There was a time where United States men's national team fans were thrilled when there was an American player at a clubs like Fulham and Hannover. Nowadays, it's common to see those familiar faces at the biggest and best clubs in the world -- from Bayern Munich to Barcelona; from Chelsea to Dortmund. For United States men's national team defender Mark McKenzie, he wanted to find a place where he could test European waters, get used to the increased competition and style of the European game and see where that takes him.

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The 21-year-old's journey has started at Belgian club Genk, where he's made three appearances, two of which were starts. But the former Philadelphia Union star will tell you those smaller clubs know a thing or two about producing household names.

"I had already known about Genk for a minute, just studying European football and what not," McKenzie told CBS Sports on Monday. "Being [of Jamaican descent] I've known about Leon Bailey. Being a defender, I've known about Kalidou Koulibaly, watching the best players in the world like Kevin de Bruyne, who came out of the academy … We all know they have produced a plethora of talent. I felt like I could take the next steps to a top-five league, but I wasn't necessarily fine-tuned enough yet.

"I needed to really understand the European environment, understand the European game, the ins and outs. Get over there to get my feet wet, and from there gain the experience."

And he's done just that in his early stages in the country, despite what was a shaky arrival that saw his COVID-19 test results not accepted at the airport. He's been in the country for three weeks, has his own place and car, and jumped right into training. McKenzie has earned the trust of the coaching staff already, while becoming close with teammate and fellow NFL fan Jere Uronen.

"It gave me an idea of what the league was like, the environment, the group, the staff. Pretty much the organization from top to bottom," he said. "After really learning and being on the pitch, and able to build chemistry with the players, the staff and the medical team, it's been really nice. Three games, two starts and an appearance on the bench. I got the full experience against Brugge kind of jumping in there. My first match in about a month.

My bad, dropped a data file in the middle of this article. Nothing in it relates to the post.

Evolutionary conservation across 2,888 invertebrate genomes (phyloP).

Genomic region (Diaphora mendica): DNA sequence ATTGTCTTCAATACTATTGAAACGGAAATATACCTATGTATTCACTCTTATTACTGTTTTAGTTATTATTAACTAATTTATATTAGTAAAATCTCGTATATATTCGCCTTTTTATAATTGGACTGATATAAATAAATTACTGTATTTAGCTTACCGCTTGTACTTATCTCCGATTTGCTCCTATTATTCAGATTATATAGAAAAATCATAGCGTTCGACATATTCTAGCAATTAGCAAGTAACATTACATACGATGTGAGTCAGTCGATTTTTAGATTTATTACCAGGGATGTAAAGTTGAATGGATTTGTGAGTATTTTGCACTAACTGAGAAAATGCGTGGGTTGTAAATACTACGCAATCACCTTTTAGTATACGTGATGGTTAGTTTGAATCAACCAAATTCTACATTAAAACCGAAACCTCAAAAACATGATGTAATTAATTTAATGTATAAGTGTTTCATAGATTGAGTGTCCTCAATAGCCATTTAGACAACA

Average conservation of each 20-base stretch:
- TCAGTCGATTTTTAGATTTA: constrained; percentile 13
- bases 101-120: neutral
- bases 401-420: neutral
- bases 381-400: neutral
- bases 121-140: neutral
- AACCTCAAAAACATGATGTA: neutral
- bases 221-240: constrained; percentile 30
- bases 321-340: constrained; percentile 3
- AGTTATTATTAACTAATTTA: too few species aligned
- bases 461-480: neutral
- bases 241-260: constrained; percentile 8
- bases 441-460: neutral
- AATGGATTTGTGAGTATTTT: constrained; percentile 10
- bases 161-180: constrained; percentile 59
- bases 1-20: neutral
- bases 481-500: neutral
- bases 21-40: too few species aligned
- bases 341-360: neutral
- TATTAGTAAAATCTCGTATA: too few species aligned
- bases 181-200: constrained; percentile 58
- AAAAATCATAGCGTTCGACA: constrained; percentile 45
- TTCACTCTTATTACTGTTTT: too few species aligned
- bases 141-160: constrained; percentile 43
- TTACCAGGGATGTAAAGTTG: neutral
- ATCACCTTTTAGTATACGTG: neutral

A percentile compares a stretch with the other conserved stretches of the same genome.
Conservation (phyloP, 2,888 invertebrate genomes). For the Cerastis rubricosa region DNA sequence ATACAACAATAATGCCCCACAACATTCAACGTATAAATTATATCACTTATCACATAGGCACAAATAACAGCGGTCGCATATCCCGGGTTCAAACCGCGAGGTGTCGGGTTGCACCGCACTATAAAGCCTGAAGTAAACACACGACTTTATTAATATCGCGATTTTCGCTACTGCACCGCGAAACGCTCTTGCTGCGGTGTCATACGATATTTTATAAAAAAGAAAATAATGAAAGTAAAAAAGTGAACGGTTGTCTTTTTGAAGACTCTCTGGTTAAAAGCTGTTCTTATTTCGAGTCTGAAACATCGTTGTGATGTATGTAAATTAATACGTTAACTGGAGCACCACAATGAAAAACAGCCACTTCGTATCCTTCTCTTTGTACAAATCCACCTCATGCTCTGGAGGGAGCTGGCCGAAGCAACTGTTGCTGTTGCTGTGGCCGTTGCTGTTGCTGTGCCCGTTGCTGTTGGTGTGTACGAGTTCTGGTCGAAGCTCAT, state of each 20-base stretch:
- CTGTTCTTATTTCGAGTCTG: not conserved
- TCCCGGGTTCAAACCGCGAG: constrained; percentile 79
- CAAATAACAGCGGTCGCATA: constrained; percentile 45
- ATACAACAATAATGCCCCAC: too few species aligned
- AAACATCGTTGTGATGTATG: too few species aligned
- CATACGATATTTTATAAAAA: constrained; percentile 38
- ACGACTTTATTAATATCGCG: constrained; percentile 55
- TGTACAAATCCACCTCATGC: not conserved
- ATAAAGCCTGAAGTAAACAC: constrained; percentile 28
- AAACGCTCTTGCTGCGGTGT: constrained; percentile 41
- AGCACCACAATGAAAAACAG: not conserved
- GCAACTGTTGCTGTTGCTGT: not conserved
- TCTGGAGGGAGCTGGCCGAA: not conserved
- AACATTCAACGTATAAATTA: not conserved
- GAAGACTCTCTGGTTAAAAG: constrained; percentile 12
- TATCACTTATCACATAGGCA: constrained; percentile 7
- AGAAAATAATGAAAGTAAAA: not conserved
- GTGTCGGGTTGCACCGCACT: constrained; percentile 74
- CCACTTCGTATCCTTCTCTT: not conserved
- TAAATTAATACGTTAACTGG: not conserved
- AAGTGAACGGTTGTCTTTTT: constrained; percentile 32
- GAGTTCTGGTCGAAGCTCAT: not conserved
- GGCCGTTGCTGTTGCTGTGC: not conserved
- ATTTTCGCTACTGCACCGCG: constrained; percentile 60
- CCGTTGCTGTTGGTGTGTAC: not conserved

"It gave me a lot of faith that the staff have the trust in me to go out there and perform."

McKenzie is one of the latest handful of Americans making the jump to Europe. Right back Bryan Reynolds joined AS Roma, while Orlando City striker Daryl Dike landed at Barnsley. He has seen all of those Americans make the move, and he thinks that is what it takes for some to really progress.

"In order to grow, you have to put yourself in an uncomfortable environment, and then from there, you are able to learn lessons on a daily basis. And take those lessons, apply them to your game and grow even more," McKenzie said. "I think the intensity, the sharpness, the speed of play, the mental aspect, the IQ these players have here is very intriguing."

McKenzie is hopeful that he'll continue to get minutes with his club in third place in the league and hoping to finish strong, sitting 14 points behind leaders Club Brugge. While he is focused on his club career, he knows there is a chance to really make a mark with a national team that has a solidified starter at center-back in John Brooks. But there's a spot open next to Brooks, with players like Matt Miazga and Aaron Long to inexperienced, younger guys like McKenzie and Chris Richards trying to fill it.

"Each player in consideration for the World Cup should have that mentality, should have that chip on their shoulder and say, 'I deserve to be in that [conversation],'" he said. "It is something each one of us do have, and that is what is going to make the center-back competition more exciting."

As for now, it is about fighting for trophies with the club still in the Belgian Cup, while also progressing. McKenzie credits MLS for where he is today, and he's pleased with how he has improved on his left foot, but he knows there is more needed to take his game to the next level, with one goal in mind.

"To improve my dominance in terms of defending inside the [18-yard box], marking inside the box. Being more aggressive and attacking the ball, especially in aerial duels," said the 6-foot McKenzie. "Everyone says I'm undersized and not the typical center-back… I feel like I have the capabilities and the athleticism to do what a 6-foot-4 center-back can sometimes do. I've got to be sharper at it, quicker to the spot. I've got to be ahead of the game in that sense because I am a little undersized. At the same time, the tenacity is there, the intensity is there, the fire is there."